Sheila Casey and her husband, Army Chief of Staff Gen. George W. Casey Jr. talk with attendees at the 2010 National Guard Family Program Volunteer Workshop in New Orleans, Aug. 3, 2010. Mrs. Casey emphasized military spouses taking care of themselves as well as their loved ones. U.S. Army photo by Staff Sgt. Jim Greenhill
Families have been the focus this week at the 2010 National Guard Volunteer Workshop in New Orleans.
Navy Adm. Mike Mullen, chairman of the Joint Chiefs of Staff, was at the workshop Monday, and spoke about the challenges facing military families. I highlighted the thoughts he shared on those issues in my blog, “Mullen Addresses Military Family Challenges.”
I wanted to share what other leaders had to say at the workshop as well.
Air Force Lt. Gen. Harry M. “Bud” Wyatt III, director of the Air National Guard, said the Guard’s family readiness groups need to receive the same support as National Guard members deploying overseas.
“If we allow these rotations and what we do to become common, accepted and routine, then we need to give the families the focus that we should and that they deserve,” Wyatt said in an interview with Army Sgt. Darron Salzer that was published in the article, “Guard Leaders Urge Family Readiness Support.”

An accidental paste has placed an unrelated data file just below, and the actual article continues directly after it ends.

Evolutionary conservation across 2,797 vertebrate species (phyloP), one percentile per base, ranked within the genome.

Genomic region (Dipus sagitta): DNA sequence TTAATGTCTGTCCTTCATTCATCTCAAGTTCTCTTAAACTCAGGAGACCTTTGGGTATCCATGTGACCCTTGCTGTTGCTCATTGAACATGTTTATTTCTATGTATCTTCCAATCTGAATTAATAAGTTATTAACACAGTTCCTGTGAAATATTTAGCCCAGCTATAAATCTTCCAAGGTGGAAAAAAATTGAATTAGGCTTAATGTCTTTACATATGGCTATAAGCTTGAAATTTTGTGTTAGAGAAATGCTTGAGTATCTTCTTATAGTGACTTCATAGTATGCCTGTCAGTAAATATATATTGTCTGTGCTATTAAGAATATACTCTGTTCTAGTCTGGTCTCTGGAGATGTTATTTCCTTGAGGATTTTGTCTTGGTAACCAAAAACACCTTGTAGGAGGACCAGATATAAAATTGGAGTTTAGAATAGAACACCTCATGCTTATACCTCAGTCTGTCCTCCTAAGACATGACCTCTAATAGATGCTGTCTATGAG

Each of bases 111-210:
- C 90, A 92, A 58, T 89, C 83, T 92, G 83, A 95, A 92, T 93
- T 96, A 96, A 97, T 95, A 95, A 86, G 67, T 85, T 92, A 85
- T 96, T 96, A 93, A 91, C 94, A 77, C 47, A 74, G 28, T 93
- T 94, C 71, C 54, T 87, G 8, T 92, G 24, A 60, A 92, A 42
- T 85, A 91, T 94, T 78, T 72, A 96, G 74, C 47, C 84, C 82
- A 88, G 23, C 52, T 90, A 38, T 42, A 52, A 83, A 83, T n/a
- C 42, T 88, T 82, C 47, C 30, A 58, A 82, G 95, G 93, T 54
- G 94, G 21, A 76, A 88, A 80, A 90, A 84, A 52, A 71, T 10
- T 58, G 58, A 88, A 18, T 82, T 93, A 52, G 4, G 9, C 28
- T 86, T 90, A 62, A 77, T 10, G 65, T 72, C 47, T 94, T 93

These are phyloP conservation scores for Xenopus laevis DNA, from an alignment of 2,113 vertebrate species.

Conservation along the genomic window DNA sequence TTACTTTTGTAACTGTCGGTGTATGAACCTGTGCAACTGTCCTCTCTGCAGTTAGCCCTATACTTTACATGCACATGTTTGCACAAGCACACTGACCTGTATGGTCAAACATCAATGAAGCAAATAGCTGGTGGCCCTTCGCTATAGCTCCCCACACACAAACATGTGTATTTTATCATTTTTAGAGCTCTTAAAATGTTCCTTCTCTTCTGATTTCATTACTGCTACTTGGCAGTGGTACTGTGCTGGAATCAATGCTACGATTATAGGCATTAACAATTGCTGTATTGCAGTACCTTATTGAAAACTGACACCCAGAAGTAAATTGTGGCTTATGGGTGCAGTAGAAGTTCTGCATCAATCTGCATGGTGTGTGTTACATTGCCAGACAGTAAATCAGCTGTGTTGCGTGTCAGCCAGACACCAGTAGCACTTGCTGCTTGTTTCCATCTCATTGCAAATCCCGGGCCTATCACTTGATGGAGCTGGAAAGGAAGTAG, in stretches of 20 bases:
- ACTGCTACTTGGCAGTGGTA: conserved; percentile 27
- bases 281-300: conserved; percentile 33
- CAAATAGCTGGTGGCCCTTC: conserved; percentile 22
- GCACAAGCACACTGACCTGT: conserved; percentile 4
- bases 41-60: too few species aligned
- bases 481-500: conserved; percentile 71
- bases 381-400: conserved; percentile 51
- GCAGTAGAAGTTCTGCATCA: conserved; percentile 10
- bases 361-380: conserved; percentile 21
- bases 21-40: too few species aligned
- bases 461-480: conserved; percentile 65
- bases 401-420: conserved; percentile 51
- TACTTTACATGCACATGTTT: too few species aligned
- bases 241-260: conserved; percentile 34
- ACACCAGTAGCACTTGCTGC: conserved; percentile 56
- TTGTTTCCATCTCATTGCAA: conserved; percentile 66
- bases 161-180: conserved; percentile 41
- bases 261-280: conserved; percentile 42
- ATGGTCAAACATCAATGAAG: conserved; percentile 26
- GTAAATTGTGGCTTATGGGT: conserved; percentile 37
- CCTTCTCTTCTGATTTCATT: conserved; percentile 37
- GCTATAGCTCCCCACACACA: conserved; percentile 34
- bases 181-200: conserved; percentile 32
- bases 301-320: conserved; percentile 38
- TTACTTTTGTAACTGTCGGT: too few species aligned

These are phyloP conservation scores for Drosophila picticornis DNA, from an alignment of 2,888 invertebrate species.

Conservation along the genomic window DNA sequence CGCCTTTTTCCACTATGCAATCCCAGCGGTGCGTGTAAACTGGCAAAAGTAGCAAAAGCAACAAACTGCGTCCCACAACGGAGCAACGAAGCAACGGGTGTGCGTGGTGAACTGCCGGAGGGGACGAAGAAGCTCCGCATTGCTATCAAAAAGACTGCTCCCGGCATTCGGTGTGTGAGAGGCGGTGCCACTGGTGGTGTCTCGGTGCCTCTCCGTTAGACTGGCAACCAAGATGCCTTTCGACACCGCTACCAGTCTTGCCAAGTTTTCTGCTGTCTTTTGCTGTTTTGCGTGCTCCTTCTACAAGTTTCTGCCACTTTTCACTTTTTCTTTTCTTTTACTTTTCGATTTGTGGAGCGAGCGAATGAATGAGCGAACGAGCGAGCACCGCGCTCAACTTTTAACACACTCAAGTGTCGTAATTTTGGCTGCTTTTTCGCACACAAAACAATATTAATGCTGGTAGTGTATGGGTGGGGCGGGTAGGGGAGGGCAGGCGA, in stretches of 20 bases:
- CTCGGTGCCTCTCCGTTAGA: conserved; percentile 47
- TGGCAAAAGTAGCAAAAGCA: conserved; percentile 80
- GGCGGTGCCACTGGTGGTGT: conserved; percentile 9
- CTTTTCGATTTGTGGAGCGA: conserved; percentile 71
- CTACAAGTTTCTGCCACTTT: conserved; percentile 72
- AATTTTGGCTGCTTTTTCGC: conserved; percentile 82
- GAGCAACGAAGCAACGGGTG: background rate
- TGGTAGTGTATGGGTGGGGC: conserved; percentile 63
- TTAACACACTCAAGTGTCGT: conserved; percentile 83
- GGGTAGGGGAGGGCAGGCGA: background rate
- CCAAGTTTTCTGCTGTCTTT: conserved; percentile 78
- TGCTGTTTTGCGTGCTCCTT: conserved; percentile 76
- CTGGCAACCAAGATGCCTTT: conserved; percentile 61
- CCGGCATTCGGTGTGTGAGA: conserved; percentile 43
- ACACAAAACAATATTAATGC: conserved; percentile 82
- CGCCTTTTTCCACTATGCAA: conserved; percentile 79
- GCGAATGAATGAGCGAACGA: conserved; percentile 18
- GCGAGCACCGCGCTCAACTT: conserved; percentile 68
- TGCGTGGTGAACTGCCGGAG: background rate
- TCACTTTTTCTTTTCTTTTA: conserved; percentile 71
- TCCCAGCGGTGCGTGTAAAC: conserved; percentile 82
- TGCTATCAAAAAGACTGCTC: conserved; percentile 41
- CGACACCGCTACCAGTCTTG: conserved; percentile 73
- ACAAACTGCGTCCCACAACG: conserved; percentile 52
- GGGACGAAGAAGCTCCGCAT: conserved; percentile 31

Wyatt also commented on the economy’s impact on family programs.
“Your immediate response is [to ask] why anyone would cut back on the most important part of combat readiness, but it’s not easy,” he said, adding that the services also are cutting back on equipment.
Army Maj. Gen. Raymond W. Carpenter, acting director of the Army National Guard, said the Army is looking at the programs available to the families of unmarried soldiers. “And I am confident that at the end of the process, the right support will go to the right people. “For us here in the Army National Guard,” he continued, “people are our No. 1 priority, and taking care of people is absolutely part of that process.”
At a separate event, Army Chief of Staff Gen. George Casey and his wife, Sheila Casey, spent about two hours talking with volunteers who support National Guard families.
“We realized back in 2007 that we had to significantly increase what we were doing for all Army families because of what we were asking of them. We were asking of them far more than what our programs were delivering,” Gen. Casey said.
As a result, spending on family programs doubled, and an Army covenant recommitted leadership to supporting active, Guard and Reserve families, Greenhill wrote.
The general’s wife, Sheila Casey, focused on the importance of caring for caregivers.
“Part of the problem that caregivers have is that they don’t take care of themselves,” Mrs. Casey said. “Everybody else comes first. What I end up seeing is people who after extended deployments … are burnt out and they’re tired.
“What I ask them to do is to change that and to start putting themselves first, on top of the pile,” she added. “If they do that, then they will have the strength and the wherewithal to take care of their families.” (Issued on: Aug. 4, 2010)